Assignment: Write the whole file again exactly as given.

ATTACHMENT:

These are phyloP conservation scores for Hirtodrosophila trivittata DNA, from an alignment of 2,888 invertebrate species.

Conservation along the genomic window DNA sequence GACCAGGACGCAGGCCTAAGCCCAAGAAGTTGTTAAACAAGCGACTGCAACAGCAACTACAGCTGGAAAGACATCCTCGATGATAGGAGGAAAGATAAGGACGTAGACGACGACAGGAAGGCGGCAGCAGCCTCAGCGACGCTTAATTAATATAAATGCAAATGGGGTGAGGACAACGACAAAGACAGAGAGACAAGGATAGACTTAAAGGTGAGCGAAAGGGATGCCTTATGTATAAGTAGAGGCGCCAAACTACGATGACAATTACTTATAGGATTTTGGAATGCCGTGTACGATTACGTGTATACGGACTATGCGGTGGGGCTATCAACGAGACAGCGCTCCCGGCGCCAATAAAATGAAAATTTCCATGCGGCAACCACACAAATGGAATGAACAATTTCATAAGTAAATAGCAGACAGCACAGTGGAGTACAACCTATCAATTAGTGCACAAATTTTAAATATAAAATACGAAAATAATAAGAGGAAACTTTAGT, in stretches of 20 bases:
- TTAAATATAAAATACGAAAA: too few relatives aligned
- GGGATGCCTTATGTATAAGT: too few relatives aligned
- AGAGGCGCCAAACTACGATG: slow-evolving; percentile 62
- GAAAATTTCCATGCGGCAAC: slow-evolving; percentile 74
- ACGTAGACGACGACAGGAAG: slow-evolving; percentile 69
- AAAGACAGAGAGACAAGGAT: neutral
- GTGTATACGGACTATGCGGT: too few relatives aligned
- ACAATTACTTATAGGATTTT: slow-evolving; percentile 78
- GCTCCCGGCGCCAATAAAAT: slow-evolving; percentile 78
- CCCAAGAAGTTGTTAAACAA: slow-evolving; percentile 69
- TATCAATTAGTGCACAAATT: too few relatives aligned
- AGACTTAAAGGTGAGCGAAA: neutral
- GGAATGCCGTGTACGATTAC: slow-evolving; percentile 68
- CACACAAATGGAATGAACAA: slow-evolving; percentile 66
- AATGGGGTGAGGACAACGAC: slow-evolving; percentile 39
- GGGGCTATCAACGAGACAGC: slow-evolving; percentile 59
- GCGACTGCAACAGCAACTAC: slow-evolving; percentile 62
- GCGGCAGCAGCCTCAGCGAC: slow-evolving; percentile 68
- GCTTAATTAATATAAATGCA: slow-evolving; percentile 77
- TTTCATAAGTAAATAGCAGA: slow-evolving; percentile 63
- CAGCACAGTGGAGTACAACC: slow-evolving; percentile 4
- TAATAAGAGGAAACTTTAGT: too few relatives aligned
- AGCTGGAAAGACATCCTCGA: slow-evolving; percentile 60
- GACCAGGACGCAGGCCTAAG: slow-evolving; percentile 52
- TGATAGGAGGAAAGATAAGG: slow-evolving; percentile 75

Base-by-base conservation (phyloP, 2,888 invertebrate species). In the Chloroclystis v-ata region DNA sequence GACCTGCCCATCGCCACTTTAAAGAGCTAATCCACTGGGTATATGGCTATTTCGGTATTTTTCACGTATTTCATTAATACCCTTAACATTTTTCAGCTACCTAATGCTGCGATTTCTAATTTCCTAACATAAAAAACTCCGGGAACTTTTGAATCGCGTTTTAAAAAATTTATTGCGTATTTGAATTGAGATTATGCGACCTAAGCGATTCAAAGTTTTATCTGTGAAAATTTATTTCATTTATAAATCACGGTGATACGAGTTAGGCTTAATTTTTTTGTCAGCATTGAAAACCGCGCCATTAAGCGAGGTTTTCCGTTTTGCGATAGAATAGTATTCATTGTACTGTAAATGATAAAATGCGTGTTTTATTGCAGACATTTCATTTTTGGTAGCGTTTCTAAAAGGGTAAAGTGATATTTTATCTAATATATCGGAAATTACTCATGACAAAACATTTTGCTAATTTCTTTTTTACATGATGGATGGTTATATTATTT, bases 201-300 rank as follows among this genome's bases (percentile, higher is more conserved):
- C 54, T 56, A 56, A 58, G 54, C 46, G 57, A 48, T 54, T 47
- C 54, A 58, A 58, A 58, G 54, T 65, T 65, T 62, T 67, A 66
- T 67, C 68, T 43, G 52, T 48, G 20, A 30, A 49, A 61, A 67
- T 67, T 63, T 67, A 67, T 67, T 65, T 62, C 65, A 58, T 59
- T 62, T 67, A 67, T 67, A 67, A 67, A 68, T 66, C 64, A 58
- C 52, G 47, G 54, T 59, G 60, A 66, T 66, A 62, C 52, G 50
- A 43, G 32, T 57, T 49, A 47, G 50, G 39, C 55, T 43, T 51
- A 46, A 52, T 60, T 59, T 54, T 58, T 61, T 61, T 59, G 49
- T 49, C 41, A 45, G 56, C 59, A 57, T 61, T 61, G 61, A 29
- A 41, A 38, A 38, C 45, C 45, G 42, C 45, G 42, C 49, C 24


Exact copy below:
These are phyloP conservation scores for Hirtodrosophila trivittata DNA, from an alignment of 2,888 invertebrate species.

Conservation along the genomic window DNA sequence GACCAGGACGCAGGCCTAAGCCCAAGAAGTTGTTAAACAAGCGACTGCAACAGCAACTACAGCTGGAAAGACATCCTCGATGATAGGAGGAAAGATAAGGACGTAGACGACGACAGGAAGGCGGCAGCAGCCTCAGCGACGCTTAATTAATATAAATGCAAATGGGGTGAGGACAACGACAAAGACAGAGAGACAAGGATAGACTTAAAGGTGAGCGAAAGGGATGCCTTATGTATAAGTAGAGGCGCCAAACTACGATGACAATTACTTATAGGATTTTGGAATGCCGTGTACGATTACGTGTATACGGACTATGCGGTGGGGCTATCAACGAGACAGCGCTCCCGGCGCCAATAAAATGAAAATTTCCATGCGGCAACCACACAAATGGAATGAACAATTTCATAAGTAAATAGCAGACAGCACAGTGGAGTACAACCTATCAATTAGTGCACAAATTTTAAATATAAAATACGAAAATAATAAGAGGAAACTTTAGT, in stretches of 20 bases:
- TTAAATATAAAATACGAAAA: too few relatives aligned
- GGGATGCCTTATGTATAAGT: too few relatives aligned
- AGAGGCGCCAAACTACGATG: slow-evolving; percentile 62
- GAAAATTTCCATGCGGCAAC: slow-evolving; percentile 74
- ACGTAGACGACGACAGGAAG: slow-evolving; percentile 69
- AAAGACAGAGAGACAAGGAT: neutral
- GTGTATACGGACTATGCGGT: too few relatives aligned
- ACAATTACTTATAGGATTTT: slow-evolving; percentile 78
- GCTCCCGGCGCCAATAAAAT: slow-evolving; percentile 78
- CCCAAGAAGTTGTTAAACAA: slow-evolving; percentile 69
- TATCAATTAGTGCACAAATT: too few relatives aligned
- AGACTTAAAGGTGAGCGAAA: neutral
- GGAATGCCGTGTACGATTAC: slow-evolving; percentile 68
- CACACAAATGGAATGAACAA: slow-evolving; percentile 66
- AATGGGGTGAGGACAACGAC: slow-evolving; percentile 39
- GGGGCTATCAACGAGACAGC: slow-evolving; percentile 59
- GCGACTGCAACAGCAACTAC: slow-evolving; percentile 62
- GCGGCAGCAGCCTCAGCGAC: slow-evolving; percentile 68
- GCTTAATTAATATAAATGCA: slow-evolving; percentile 77
- TTTCATAAGTAAATAGCAGA: slow-evolving; percentile 63
- CAGCACAGTGGAGTACAACC: slow-evolving; percentile 4
- TAATAAGAGGAAACTTTAGT: too few relatives aligned
- AGCTGGAAAGACATCCTCGA: slow-evolving; percentile 60
- GACCAGGACGCAGGCCTAAG: slow-evolving; percentile 52
- TGATAGGAGGAAAGATAAGG: slow-evolving; percentile 75

Base-by-base conservation (phyloP, 2,888 invertebrate species). In the Chloroclystis v-ata region DNA sequence GACCTGCCCATCGCCACTTTAAAGAGCTAATCCACTGGGTATATGGCTATTTCGGTATTTTTCACGTATTTCATTAATACCCTTAACATTTTTCAGCTACCTAATGCTGCGATTTCTAATTTCCTAACATAAAAAACTCCGGGAACTTTTGAATCGCGTTTTAAAAAATTTATTGCGTATTTGAATTGAGATTATGCGACCTAAGCGATTCAAAGTTTTATCTGTGAAAATTTATTTCATTTATAAATCACGGTGATACGAGTTAGGCTTAATTTTTTTGTCAGCATTGAAAACCGCGCCATTAAGCGAGGTTTTCCGTTTTGCGATAGAATAGTATTCATTGTACTGTAAATGATAAAATGCGTGTTTTATTGCAGACATTTCATTTTTGGTAGCGTTTCTAAAAGGGTAAAGTGATATTTTATCTAATATATCGGAAATTACTCATGACAAAACATTTTGCTAATTTCTTTTTTACATGATGGATGGTTATATTATTT, bases 201-300 rank as follows among this genome's bases (percentile, higher is more conserved):
- C 54, T 56, A 56, A 58, G 54, C 46, G 57, A 48, T 54, T 47
- C 54, A 58, A 58, A 58, G 54, T 65, T 65, T 62, T 67, A 66
- T 67, C 68, T 43, G 52, T 48, G 20, A 30, A 49, A 61, A 67
- T 67, T 63, T 67, A 67, T 67, T 65, T 62, C 65, A 58, T 59
- T 62, T 67, A 67, T 67, A 67, A 67, A 68, T 66, C 64, A 58
- C 52, G 47, G 54, T 59, G 60, A 66, T 66, A 62, C 52, G 50
- A 43, G 32, T 57, T 49, A 47, G 50, G 39, C 55, T 43, T 51
- A 46, A 52, T 60, T 59, T 54, T 58, T 61, T 61, T 59, G 49
- T 49, C 41, A 45, G 56, C 59, A 57, T 61, T 61, G 61, A 29
- A 41, A 38, A 38, C 45, C 45, G 42, C 45, G 42, C 49, C 24